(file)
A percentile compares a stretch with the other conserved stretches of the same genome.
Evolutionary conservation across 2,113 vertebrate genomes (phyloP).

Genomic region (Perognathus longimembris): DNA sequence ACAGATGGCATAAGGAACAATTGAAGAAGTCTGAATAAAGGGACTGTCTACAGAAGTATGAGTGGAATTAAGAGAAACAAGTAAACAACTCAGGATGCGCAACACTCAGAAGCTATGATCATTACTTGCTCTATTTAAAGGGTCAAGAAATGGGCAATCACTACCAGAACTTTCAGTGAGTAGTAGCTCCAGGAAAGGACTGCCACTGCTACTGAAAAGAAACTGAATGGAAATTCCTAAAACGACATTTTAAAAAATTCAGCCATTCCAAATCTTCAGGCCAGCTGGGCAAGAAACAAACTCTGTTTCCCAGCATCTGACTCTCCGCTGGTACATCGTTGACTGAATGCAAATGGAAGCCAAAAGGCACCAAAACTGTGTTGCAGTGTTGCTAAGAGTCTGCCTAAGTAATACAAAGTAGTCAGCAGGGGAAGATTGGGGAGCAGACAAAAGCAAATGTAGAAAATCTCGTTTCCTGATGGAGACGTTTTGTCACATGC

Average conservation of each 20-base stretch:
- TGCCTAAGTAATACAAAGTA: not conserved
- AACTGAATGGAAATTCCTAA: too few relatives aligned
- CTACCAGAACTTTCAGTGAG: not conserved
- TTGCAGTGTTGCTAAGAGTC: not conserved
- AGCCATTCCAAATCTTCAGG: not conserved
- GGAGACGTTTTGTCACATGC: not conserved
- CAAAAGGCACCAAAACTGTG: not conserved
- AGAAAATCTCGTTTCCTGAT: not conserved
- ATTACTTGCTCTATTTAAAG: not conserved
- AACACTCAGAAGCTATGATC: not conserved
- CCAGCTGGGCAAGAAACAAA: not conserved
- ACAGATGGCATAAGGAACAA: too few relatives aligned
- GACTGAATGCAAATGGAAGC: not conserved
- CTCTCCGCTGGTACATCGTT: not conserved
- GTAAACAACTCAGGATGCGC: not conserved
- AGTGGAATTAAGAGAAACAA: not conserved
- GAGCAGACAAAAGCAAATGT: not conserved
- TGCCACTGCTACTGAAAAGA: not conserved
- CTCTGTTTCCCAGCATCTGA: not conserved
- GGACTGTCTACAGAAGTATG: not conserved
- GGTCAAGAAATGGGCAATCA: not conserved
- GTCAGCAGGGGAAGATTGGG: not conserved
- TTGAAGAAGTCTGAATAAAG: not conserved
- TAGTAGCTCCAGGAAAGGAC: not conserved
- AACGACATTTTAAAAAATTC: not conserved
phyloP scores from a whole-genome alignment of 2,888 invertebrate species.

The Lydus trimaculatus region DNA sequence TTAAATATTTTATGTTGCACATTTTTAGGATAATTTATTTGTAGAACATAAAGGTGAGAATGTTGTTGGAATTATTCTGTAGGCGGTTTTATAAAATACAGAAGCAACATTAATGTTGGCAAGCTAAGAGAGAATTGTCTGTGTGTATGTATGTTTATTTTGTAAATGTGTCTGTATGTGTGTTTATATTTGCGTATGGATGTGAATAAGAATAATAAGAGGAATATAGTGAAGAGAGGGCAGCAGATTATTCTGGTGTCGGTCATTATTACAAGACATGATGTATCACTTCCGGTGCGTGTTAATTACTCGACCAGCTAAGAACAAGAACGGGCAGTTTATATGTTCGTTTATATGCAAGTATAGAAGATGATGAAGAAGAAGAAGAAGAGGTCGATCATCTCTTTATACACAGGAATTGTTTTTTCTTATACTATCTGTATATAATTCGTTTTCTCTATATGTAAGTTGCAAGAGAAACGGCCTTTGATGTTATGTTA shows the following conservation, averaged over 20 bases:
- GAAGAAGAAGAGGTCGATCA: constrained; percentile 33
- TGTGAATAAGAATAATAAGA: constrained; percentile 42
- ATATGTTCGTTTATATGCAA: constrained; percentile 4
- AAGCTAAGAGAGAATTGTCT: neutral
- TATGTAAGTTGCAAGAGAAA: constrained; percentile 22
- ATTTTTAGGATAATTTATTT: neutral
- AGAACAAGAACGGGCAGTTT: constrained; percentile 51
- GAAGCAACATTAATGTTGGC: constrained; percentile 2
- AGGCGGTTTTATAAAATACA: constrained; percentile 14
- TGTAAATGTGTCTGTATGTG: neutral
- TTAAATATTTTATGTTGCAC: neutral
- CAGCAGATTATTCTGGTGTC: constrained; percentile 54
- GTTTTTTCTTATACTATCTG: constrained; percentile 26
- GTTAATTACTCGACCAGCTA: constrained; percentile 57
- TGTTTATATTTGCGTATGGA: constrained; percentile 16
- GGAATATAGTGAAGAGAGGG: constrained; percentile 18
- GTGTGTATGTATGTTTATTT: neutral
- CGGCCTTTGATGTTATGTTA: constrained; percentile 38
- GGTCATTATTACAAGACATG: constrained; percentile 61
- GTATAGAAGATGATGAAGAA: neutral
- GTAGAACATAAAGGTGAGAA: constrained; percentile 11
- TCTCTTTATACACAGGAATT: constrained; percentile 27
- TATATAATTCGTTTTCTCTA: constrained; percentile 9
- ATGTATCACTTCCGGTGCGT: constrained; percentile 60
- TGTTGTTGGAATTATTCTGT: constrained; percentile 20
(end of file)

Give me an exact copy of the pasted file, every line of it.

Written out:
A percentile compares a stretch with the other conserved stretches of the same genome.
Evolutionary conservation across 2,113 vertebrate genomes (phyloP).

Genomic region (Perognathus longimembris): DNA sequence ACAGATGGCATAAGGAACAATTGAAGAAGTCTGAATAAAGGGACTGTCTACAGAAGTATGAGTGGAATTAAGAGAAACAAGTAAACAACTCAGGATGCGCAACACTCAGAAGCTATGATCATTACTTGCTCTATTTAAAGGGTCAAGAAATGGGCAATCACTACCAGAACTTTCAGTGAGTAGTAGCTCCAGGAAAGGACTGCCACTGCTACTGAAAAGAAACTGAATGGAAATTCCTAAAACGACATTTTAAAAAATTCAGCCATTCCAAATCTTCAGGCCAGCTGGGCAAGAAACAAACTCTGTTTCCCAGCATCTGACTCTCCGCTGGTACATCGTTGACTGAATGCAAATGGAAGCCAAAAGGCACCAAAACTGTGTTGCAGTGTTGCTAAGAGTCTGCCTAAGTAATACAAAGTAGTCAGCAGGGGAAGATTGGGGAGCAGACAAAAGCAAATGTAGAAAATCTCGTTTCCTGATGGAGACGTTTTGTCACATGC

Average conservation of each 20-base stretch:
- TGCCTAAGTAATACAAAGTA: not conserved
- AACTGAATGGAAATTCCTAA: too few relatives aligned
- CTACCAGAACTTTCAGTGAG: not conserved
- TTGCAGTGTTGCTAAGAGTC: not conserved
- AGCCATTCCAAATCTTCAGG: not conserved
- GGAGACGTTTTGTCACATGC: not conserved
- CAAAAGGCACCAAAACTGTG: not conserved
- AGAAAATCTCGTTTCCTGAT: not conserved
- ATTACTTGCTCTATTTAAAG: not conserved
- AACACTCAGAAGCTATGATC: not conserved
- CCAGCTGGGCAAGAAACAAA: not conserved
- ACAGATGGCATAAGGAACAA: too few relatives aligned
- GACTGAATGCAAATGGAAGC: not conserved
- CTCTCCGCTGGTACATCGTT: not conserved
- GTAAACAACTCAGGATGCGC: not conserved
- AGTGGAATTAAGAGAAACAA: not conserved
- GAGCAGACAAAAGCAAATGT: not conserved
- TGCCACTGCTACTGAAAAGA: not conserved
- CTCTGTTTCCCAGCATCTGA: not conserved
- GGACTGTCTACAGAAGTATG: not conserved
- GGTCAAGAAATGGGCAATCA: not conserved
- GTCAGCAGGGGAAGATTGGG: not conserved
- TTGAAGAAGTCTGAATAAAG: not conserved
- TAGTAGCTCCAGGAAAGGAC: not conserved
- AACGACATTTTAAAAAATTC: not conserved
phyloP scores from a whole-genome alignment of 2,888 invertebrate species.

The Lydus trimaculatus region DNA sequence TTAAATATTTTATGTTGCACATTTTTAGGATAATTTATTTGTAGAACATAAAGGTGAGAATGTTGTTGGAATTATTCTGTAGGCGGTTTTATAAAATACAGAAGCAACATTAATGTTGGCAAGCTAAGAGAGAATTGTCTGTGTGTATGTATGTTTATTTTGTAAATGTGTCTGTATGTGTGTTTATATTTGCGTATGGATGTGAATAAGAATAATAAGAGGAATATAGTGAAGAGAGGGCAGCAGATTATTCTGGTGTCGGTCATTATTACAAGACATGATGTATCACTTCCGGTGCGTGTTAATTACTCGACCAGCTAAGAACAAGAACGGGCAGTTTATATGTTCGTTTATATGCAAGTATAGAAGATGATGAAGAAGAAGAAGAAGAGGTCGATCATCTCTTTATACACAGGAATTGTTTTTTCTTATACTATCTGTATATAATTCGTTTTCTCTATATGTAAGTTGCAAGAGAAACGGCCTTTGATGTTATGTTA shows the following conservation, averaged over 20 bases:
- GAAGAAGAAGAGGTCGATCA: constrained; percentile 33
- TGTGAATAAGAATAATAAGA: constrained; percentile 42
- ATATGTTCGTTTATATGCAA: constrained; percentile 4
- AAGCTAAGAGAGAATTGTCT: neutral
- TATGTAAGTTGCAAGAGAAA: constrained; percentile 22
- ATTTTTAGGATAATTTATTT: neutral
- AGAACAAGAACGGGCAGTTT: constrained; percentile 51
- GAAGCAACATTAATGTTGGC: constrained; percentile 2
- AGGCGGTTTTATAAAATACA: constrained; percentile 14
- TGTAAATGTGTCTGTATGTG: neutral
- TTAAATATTTTATGTTGCAC: neutral
- CAGCAGATTATTCTGGTGTC: constrained; percentile 54
- GTTTTTTCTTATACTATCTG: constrained; percentile 26
- GTTAATTACTCGACCAGCTA: constrained; percentile 57
- TGTTTATATTTGCGTATGGA: constrained; percentile 16
- GGAATATAGTGAAGAGAGGG: constrained; percentile 18
- GTGTGTATGTATGTTTATTT: neutral
- CGGCCTTTGATGTTATGTTA: constrained; percentile 38
- GGTCATTATTACAAGACATG: constrained; percentile 61
- GTATAGAAGATGATGAAGAA: neutral
- GTAGAACATAAAGGTGAGAA: constrained; percentile 11
- TCTCTTTATACACAGGAATT: constrained; percentile 27
- TATATAATTCGTTTTCTCTA: constrained; percentile 9
- ATGTATCACTTCCGGTGCGT: constrained; percentile 60
- TGTTGTTGGAATTATTCTGT: constrained; percentile 20